Artist Spotlight | Renée Fox

Both Curator and Artist, Renée Fox has been inspired by natural connections since a young age.

Predominately an artist now, Renée Fox lives and breathes art, as she branches out from her originally inspired mural practice, and has honed her skills through pathways which enable her to more quickly develop and stylize her art. From her homebase of Inglewood, Renée Fox shares her gifts with Los Angeles at large. Fox was kind enough to share insights into her professional trajectory and personal practice: for which we are very grateful.

Q:        How long have you been an artist? What has been your professional trajectory/arc?

A:        I knew I wanted to be an artist when I was a child. Art has always been a way for me to connect with people. I did not attend traditional college; instead, I aimed directly at a career in the arts. I earned my BFA from Otis College of Art and Design in 2002 after a transfer to the Corcoran College of Art and Design, Washington DC when I relocated to LA in 2000. I made a nice space for myself in the LA art world through constant engagement with the art community, so LA would be hard to leave.

Q:        How has your practice changed over time?

A:         Over time, my practice has developed from drawings and paintings I showed through galleries and curatorial projects to public murals. Public art truly belongs to everyone so it can have a life outside of private exhibitions. I am currently working on two public projects- a commission for LA County to create a permanent mural for the Restorative Care Village (RCV) at UCLA in Sylmar and a mural for the Los Angeles World Airports Art Program for the newly built terminal 1.5  opening in January 2021. These two projects are important steps toward expanding my audience outside of California and internationally.

It is worth mentioning that it takes a lifetime to truly master technique as part of an art practice. I’ve worked in pencil and paint since I was very young. Even though I am now learning photoshop to help save time with proposal mockups and sketches, a combination of pencil and paint is integral to my work no matter what the scale, specifically because these media show the evidence of the human hand.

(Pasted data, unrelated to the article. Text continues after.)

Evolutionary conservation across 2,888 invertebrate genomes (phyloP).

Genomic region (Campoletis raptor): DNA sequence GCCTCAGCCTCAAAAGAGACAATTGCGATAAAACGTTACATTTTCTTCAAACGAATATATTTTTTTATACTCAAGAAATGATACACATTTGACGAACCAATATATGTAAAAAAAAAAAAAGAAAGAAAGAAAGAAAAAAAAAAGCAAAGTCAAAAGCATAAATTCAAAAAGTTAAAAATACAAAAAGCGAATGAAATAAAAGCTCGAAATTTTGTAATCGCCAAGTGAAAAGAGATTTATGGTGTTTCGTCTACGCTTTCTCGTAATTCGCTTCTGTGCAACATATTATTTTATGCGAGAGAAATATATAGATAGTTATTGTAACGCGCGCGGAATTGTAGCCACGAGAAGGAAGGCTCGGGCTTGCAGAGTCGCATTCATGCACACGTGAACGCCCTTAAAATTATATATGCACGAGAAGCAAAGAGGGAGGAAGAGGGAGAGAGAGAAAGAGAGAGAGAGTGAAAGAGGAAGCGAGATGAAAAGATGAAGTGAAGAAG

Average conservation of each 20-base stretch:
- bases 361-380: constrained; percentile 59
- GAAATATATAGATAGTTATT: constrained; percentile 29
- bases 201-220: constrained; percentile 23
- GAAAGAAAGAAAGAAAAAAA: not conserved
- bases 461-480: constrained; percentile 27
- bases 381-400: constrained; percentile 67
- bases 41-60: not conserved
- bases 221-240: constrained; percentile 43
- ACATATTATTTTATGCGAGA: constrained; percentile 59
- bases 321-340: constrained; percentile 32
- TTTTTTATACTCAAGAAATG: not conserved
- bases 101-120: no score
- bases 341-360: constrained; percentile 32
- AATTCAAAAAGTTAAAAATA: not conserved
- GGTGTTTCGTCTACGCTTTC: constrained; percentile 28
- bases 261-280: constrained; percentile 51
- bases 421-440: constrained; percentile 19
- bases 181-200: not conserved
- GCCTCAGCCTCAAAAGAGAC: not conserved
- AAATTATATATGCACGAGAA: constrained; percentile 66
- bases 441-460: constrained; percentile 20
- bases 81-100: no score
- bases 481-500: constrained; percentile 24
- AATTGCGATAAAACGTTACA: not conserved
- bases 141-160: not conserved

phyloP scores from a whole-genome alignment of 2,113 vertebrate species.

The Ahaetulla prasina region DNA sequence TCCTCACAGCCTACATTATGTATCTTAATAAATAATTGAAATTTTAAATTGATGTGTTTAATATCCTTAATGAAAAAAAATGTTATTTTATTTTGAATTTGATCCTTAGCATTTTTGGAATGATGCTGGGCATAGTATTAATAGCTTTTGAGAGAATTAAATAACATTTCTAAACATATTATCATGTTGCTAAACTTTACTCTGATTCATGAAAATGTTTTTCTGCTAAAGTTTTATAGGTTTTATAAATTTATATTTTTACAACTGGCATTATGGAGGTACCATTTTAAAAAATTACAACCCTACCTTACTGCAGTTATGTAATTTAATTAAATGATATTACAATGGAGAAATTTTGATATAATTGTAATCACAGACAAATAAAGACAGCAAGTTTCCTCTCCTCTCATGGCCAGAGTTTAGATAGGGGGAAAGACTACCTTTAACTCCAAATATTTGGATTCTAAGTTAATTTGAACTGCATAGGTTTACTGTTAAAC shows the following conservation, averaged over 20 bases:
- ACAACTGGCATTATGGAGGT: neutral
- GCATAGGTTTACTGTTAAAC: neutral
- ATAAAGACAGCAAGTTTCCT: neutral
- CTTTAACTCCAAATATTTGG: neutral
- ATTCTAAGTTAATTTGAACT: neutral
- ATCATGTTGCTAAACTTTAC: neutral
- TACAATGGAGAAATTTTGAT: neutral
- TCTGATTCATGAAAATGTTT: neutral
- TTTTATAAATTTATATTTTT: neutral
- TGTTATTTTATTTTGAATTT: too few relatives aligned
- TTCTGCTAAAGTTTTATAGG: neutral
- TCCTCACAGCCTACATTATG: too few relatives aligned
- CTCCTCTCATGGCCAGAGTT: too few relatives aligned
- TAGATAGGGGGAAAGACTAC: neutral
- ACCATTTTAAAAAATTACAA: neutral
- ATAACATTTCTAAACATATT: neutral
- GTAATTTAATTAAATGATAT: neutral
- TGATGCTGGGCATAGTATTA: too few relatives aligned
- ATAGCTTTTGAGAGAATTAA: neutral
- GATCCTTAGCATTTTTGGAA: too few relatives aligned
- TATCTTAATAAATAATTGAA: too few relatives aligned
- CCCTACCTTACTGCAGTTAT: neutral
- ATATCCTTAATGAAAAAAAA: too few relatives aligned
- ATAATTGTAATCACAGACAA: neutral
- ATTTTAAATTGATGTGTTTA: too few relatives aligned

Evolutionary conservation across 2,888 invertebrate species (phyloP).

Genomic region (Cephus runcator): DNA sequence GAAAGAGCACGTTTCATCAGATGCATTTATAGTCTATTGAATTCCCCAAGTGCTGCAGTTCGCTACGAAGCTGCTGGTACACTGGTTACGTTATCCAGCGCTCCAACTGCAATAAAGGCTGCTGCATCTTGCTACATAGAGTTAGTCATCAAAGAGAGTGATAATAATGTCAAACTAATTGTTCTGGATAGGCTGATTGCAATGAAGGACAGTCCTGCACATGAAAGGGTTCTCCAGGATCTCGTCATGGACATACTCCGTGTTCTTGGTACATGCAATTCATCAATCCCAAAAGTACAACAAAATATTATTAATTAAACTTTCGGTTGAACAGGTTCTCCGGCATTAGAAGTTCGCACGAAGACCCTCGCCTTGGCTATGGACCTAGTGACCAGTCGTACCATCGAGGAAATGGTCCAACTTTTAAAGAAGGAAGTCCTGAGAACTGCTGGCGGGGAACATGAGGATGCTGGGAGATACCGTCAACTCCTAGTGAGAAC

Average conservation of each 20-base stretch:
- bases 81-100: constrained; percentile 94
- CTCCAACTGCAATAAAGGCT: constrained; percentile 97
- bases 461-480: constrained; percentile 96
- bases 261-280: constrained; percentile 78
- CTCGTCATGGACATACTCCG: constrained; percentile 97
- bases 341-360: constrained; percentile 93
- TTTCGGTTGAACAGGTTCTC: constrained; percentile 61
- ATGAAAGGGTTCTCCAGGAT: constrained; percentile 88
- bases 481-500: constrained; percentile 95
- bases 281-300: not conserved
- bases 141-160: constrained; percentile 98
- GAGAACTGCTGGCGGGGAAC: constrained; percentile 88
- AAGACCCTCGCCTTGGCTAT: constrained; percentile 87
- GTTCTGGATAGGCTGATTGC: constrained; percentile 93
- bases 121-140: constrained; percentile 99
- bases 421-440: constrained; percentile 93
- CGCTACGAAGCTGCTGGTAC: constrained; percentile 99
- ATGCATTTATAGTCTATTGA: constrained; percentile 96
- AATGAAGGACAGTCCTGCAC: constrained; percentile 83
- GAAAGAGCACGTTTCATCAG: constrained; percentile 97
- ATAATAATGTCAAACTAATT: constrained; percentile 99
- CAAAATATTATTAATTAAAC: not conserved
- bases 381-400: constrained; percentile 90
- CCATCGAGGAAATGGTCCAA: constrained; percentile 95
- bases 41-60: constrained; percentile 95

Q:        What is your inspiration? Who has been an inspiration to you (professionally and personally)?

A:         Nature is and has always been my muse. It is my main source of inspiration and so the looming threats to the environment also inspire my work with a sense of urgency.

Q:        What has been an artistic challenge you have faced and how did you overcome this?

A:         Art is my full time job, it affects how I interpret the world and it is how I respond to and learn from ideas and situations I find challenging. To be an artist is to care enough to speak up when I need to and to share my thoughts and imagination with others. Art is essential because it makes the world a better place.

Renee Fox’s vision for not only art, but her own art, is a peace and fellowship we all could reflect a little more on, especially in 2020.


Renee Fox


[Credits below for photos]

Temptation of Faustus, 2017. Acrylic and graphite. 9 x 42 feet. Image courtesy OTIS College

Temptation of Faustus, 2017 (detail). Acrylic and graphite. 9 x 42 feet. Image courtesy OTIS College

Eve, 2015.  Acrylic. 9.5 x 24 feet. Permanent collection of MOAH. Image courtesy the artist

Songs of Freedom: Renée Fox + Write Girl, 2019-2020 (detail). Acrylic latex and graphite. 8.5 x 218 feet. Photo by Panic Studio L.A., courtesy Los Angeles World Airports [LAWA] and City of Los Angeles Department of Cultural Affairs [DCA].

Raleigh Barrett Gallina
Author: Raleigh Barrett Gallina

Raleigh (Barrett) Gallina from LA ART. Raleigh has been writing for the NoHo Arts District since 2015. Raleigh explores everything from large-scale commercial exhibitions to gratis solo exhibitions showcased by amateur galleries. While her preferences are ever-evolving, her favorite exhibitions include large-scale sculpture or paint, as well as artwork which holds socio-cultural underpinnings. She hopes that by capturing a large array of media and voices (including that of curators and the artists themselves), that readers are able to enjoy and voyeur out of their comfort zones.